Leading environmental charities have said that backing their plan for nature’s recovery could create up to 7,000 new jobs in Scotland.
RSPB Scotland, the Scottish Wildlife Trust and WWF Scotland are calling for greater investment in nature-based jobs and skills – and said it could contribute to Scotland’s economic recovery from Covid-19.
The charities said new data makes clear that strong investment in nature’s recovery could, over time, create upwards of 4,000 jobs across peatland restoration, native woodland expansion, restoration and management, deer control, delivery of a Scottish Nature Network and a farming advisory service, while a further 3,000 jobs could be supported indirectly.
As the Scottish Parliament scrutinises the 2021-22 Scottish Budget, the three environmental charities say that all political parties in Scotland must use this opportunity to kickstart a transformative green recovery.
Jo Pike, chief executive of the Scottish Wildlife Trust, said: “Our findings demonstrate how taking these initial steps towards nature’s recovery can significantly benefit Scotland’s economy and society, as well as helping to tackle climate change.
“Importantly, many of the green collar jobs identified within this analysis could help to sustain rural communities.
“As the draft budget progresses through the Scottish Parliament we want to see ambitious commitments to delivering a wide range of nature-based solutions to the serious challenges facing society.
“Investing in measures such as the creation of native woodland and establishing a new Scottish Nature Network represents an opportunity to both tackle the growing crisis facing nature, and support a transformative green recovery from the impact of Covid-19.”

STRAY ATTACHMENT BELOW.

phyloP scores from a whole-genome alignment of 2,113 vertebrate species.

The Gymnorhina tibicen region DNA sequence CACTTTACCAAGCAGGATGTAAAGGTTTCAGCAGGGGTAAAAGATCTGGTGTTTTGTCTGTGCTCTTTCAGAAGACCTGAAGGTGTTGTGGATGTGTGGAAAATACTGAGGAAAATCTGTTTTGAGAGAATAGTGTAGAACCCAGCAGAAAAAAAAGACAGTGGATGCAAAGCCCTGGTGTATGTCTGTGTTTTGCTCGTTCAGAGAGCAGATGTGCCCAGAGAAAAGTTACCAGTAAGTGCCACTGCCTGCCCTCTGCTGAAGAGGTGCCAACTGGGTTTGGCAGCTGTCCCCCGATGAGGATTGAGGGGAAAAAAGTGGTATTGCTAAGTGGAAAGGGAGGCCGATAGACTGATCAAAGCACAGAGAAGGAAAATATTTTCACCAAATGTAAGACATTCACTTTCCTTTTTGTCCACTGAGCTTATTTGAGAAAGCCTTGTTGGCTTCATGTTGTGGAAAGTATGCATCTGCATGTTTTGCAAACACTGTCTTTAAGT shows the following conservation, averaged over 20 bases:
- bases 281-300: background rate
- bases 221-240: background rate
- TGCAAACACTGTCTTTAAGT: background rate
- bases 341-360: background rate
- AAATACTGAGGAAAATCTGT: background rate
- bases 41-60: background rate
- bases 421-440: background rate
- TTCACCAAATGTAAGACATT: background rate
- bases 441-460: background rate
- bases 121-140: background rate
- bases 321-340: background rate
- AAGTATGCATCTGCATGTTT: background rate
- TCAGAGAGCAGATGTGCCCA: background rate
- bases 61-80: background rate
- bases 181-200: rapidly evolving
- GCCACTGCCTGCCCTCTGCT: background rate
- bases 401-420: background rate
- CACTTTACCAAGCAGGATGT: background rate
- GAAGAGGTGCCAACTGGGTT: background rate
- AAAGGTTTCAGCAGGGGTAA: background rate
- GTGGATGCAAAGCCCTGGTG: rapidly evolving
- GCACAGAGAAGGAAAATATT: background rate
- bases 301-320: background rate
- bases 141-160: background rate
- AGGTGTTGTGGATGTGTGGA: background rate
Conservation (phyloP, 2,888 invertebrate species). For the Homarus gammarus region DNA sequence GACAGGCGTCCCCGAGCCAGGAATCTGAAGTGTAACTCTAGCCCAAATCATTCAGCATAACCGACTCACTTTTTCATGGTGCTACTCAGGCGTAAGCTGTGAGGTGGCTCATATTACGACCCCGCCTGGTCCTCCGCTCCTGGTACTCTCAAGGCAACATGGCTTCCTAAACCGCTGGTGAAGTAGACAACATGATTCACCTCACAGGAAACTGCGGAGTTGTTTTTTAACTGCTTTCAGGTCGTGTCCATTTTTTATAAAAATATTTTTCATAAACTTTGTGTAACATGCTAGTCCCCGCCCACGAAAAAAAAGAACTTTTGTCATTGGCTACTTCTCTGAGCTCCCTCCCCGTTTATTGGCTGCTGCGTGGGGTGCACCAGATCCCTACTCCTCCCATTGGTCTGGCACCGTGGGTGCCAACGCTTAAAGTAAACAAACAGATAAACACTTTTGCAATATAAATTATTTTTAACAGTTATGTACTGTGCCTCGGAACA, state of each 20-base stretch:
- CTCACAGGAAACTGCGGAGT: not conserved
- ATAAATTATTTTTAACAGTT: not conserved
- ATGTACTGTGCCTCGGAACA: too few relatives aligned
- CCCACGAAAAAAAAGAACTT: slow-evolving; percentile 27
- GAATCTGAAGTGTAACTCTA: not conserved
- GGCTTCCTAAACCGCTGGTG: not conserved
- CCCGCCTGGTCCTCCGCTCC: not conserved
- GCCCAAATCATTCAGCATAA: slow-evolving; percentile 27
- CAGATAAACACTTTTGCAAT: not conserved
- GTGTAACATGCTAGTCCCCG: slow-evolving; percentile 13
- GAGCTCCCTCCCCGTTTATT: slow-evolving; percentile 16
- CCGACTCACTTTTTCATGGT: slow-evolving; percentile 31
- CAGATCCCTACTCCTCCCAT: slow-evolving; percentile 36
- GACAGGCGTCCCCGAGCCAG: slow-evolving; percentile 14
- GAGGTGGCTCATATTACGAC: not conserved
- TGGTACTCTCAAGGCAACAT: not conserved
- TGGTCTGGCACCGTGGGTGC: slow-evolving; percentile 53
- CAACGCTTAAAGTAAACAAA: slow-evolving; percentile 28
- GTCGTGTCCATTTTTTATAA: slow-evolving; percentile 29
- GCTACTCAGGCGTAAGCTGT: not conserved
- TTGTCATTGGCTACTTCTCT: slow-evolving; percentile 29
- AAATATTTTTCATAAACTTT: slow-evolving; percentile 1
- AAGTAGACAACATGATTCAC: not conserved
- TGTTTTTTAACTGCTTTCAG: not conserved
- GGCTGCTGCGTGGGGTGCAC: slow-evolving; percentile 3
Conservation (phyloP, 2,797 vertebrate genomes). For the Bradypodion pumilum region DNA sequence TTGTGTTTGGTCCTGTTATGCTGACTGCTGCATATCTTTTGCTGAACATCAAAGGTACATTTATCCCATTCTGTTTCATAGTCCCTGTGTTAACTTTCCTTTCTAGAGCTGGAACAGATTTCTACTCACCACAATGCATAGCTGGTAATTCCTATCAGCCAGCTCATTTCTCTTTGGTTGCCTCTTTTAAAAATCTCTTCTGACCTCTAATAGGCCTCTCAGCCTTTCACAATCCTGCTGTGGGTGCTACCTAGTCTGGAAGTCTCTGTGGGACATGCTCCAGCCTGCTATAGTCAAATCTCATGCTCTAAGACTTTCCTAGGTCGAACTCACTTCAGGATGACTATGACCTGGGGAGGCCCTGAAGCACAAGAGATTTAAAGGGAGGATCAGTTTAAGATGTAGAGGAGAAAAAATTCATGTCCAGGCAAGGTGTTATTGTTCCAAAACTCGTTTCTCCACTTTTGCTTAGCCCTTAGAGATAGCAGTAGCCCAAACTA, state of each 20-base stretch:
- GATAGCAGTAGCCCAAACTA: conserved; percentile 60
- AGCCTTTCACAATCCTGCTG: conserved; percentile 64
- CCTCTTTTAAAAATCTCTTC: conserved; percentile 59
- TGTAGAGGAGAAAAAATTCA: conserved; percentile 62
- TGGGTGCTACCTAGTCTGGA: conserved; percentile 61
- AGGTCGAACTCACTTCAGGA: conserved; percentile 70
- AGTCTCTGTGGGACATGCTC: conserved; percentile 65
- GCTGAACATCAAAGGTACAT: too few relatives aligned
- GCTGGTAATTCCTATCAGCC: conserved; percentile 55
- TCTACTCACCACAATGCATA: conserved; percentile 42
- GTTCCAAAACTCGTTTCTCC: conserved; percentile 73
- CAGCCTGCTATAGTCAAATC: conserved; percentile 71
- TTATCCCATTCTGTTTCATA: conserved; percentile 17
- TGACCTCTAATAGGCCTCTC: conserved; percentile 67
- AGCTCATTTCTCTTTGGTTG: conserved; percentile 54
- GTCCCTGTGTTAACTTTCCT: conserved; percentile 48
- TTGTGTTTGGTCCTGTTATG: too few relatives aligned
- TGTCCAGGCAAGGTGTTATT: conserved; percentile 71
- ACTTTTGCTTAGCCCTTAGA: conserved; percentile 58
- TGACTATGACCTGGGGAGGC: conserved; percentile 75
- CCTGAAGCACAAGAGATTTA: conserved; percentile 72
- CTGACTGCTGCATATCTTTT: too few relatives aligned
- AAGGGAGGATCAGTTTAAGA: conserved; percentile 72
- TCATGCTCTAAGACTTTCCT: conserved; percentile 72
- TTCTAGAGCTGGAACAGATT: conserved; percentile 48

Last year, RSPB Scotland, the Scottish Wildlife Trust and WWF Scotland launched a route map for nature’s recovery.
The charities said that delivering even a few of the actions outlined in the Nature Recovery Plan could create green jobs and support skills development, particularly in remote rural areas.
Anne McCall, Scotland director for the RSPB, said: “We know that we need transformative change for nature, but that this change can also help us to build a more diverse and resilient economy and provide widespread benefits to people.
“It is vital that the potential for nature jobs to contribute to Scotland’s economic recovery is not underestimated and undervalued.
“This is just a snapshot of job opportunities in five areas of nature’s recovery, demonstrating the potential we could unlock by placing nature at the heart of Scotland’s economy.”
The publication of the new data follows the launch last month of an independent report – The Economics of Biodiversity: the Dasgupta Review – which concluded that society has collectively failed to engage with nature sustainably.
The report calls for a transformation of economics to recognise the true importance of nature and invest in our natural assets to improve global resilience.
Lang Banks, director of WWF Scotland, said that nature restoration must be a vital part of the Scottish Government’s economic recovery measures.
He said: “Rural communities, particularly those dependent on hospitality and tourism income, have been hit hard this past year.”
He added: “Woodland creation and management, peatland restoration, and supporting farmers to benefit more nature, are relatively quick ways to create and support much needed long-term jobs in rural areas, whilst also contributing to a green recovery.”
A Scottish Government spokeswoman said: “Our commitment to tackling the twin crises of climate change and biodiversity loss is unwavering.
“We recently announced a £1.9 billion record capital investment for 2021-22, ensuring our recovery from Covid-19 is one that creates good quality, green jobs and ensures a fair and just transition to net-zero, leaving no-one behind.
“The natural economy is a vital asset in mitigating greenhouse gas emissions, responding to climate change, ending biodiversity loss and creating the new, green employment opportunities of the future and we welcome this report.”